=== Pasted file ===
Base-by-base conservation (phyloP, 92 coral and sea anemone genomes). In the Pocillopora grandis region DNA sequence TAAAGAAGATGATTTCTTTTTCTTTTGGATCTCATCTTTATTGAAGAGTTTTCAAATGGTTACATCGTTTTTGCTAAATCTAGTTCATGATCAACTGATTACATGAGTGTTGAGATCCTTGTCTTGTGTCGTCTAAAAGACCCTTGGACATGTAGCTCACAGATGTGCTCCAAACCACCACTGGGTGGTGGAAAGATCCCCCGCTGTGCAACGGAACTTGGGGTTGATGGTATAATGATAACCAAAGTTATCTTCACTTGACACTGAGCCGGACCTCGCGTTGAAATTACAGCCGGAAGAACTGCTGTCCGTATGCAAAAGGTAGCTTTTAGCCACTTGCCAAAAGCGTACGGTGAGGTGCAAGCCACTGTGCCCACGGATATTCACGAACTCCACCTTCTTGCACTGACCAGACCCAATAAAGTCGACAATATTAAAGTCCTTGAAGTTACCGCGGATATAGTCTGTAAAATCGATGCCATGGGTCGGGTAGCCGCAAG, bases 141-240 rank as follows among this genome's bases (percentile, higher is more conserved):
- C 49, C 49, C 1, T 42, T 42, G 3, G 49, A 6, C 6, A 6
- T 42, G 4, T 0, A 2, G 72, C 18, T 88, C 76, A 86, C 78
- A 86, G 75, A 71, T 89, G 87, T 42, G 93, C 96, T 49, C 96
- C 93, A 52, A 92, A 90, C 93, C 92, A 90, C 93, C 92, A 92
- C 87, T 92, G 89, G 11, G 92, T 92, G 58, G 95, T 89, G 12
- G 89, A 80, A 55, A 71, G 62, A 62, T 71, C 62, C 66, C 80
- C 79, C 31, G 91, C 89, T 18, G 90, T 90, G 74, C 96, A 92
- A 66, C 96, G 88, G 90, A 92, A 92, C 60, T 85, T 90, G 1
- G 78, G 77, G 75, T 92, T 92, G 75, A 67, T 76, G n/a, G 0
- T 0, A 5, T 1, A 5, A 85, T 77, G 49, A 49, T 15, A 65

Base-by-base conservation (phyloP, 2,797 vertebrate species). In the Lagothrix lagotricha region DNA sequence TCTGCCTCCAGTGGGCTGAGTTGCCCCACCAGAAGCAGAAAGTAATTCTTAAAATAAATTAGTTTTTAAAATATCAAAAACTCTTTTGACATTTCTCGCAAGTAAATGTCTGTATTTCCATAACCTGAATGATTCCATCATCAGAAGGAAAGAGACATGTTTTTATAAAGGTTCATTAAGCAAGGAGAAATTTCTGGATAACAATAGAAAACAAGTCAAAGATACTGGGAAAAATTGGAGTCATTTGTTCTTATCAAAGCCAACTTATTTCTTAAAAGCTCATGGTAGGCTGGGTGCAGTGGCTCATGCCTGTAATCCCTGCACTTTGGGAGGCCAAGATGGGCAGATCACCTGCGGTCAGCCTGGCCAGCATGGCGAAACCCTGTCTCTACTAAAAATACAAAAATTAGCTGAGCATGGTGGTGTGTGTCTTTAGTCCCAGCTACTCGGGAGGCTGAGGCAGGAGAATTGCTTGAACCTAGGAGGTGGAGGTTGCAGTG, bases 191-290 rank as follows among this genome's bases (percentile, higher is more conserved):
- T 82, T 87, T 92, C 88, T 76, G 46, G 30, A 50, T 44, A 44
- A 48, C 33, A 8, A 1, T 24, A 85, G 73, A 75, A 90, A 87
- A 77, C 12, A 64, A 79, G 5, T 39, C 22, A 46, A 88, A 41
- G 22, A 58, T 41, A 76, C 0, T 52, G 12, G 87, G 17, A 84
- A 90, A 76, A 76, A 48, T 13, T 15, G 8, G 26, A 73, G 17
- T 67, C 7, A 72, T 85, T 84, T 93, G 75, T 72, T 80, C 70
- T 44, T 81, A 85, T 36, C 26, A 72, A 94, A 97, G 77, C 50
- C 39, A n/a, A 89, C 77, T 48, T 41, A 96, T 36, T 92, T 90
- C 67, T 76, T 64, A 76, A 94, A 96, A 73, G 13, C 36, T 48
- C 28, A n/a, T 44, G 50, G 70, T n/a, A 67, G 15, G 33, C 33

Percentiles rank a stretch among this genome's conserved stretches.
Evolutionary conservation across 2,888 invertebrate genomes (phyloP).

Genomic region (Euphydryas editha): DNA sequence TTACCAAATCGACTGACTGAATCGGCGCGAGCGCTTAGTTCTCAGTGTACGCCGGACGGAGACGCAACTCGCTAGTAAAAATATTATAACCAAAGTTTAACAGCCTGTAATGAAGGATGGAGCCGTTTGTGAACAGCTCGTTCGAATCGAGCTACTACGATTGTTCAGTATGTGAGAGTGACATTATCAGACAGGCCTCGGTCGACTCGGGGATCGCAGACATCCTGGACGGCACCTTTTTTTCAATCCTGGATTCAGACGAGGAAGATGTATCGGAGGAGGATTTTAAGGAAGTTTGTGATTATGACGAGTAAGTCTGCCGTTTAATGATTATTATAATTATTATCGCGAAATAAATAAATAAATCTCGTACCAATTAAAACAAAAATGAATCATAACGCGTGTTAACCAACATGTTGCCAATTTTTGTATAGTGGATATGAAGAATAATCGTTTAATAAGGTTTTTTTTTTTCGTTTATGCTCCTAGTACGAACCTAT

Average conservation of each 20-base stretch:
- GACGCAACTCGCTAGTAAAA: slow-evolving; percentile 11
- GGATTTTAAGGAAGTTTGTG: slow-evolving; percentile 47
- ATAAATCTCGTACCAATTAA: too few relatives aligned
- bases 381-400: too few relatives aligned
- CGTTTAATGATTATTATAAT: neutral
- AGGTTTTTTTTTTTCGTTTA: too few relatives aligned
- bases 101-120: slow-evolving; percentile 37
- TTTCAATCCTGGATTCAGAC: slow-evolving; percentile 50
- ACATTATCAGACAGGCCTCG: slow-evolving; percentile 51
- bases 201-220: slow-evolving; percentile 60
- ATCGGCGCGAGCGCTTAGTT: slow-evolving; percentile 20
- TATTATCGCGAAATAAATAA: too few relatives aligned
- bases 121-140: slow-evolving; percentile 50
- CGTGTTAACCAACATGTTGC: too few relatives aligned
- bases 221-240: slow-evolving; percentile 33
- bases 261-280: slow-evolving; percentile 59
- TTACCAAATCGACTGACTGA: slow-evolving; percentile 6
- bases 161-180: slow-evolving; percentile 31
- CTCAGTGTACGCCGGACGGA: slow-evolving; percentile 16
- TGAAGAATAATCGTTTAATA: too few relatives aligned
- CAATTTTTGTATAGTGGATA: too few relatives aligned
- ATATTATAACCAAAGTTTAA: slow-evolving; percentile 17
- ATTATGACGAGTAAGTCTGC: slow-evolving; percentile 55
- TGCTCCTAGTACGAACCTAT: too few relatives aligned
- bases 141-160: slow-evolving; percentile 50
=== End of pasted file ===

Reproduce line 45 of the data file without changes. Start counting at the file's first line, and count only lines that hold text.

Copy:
- CTCAGTGTACGCCGGACGGA: slow-evolving; percentile 16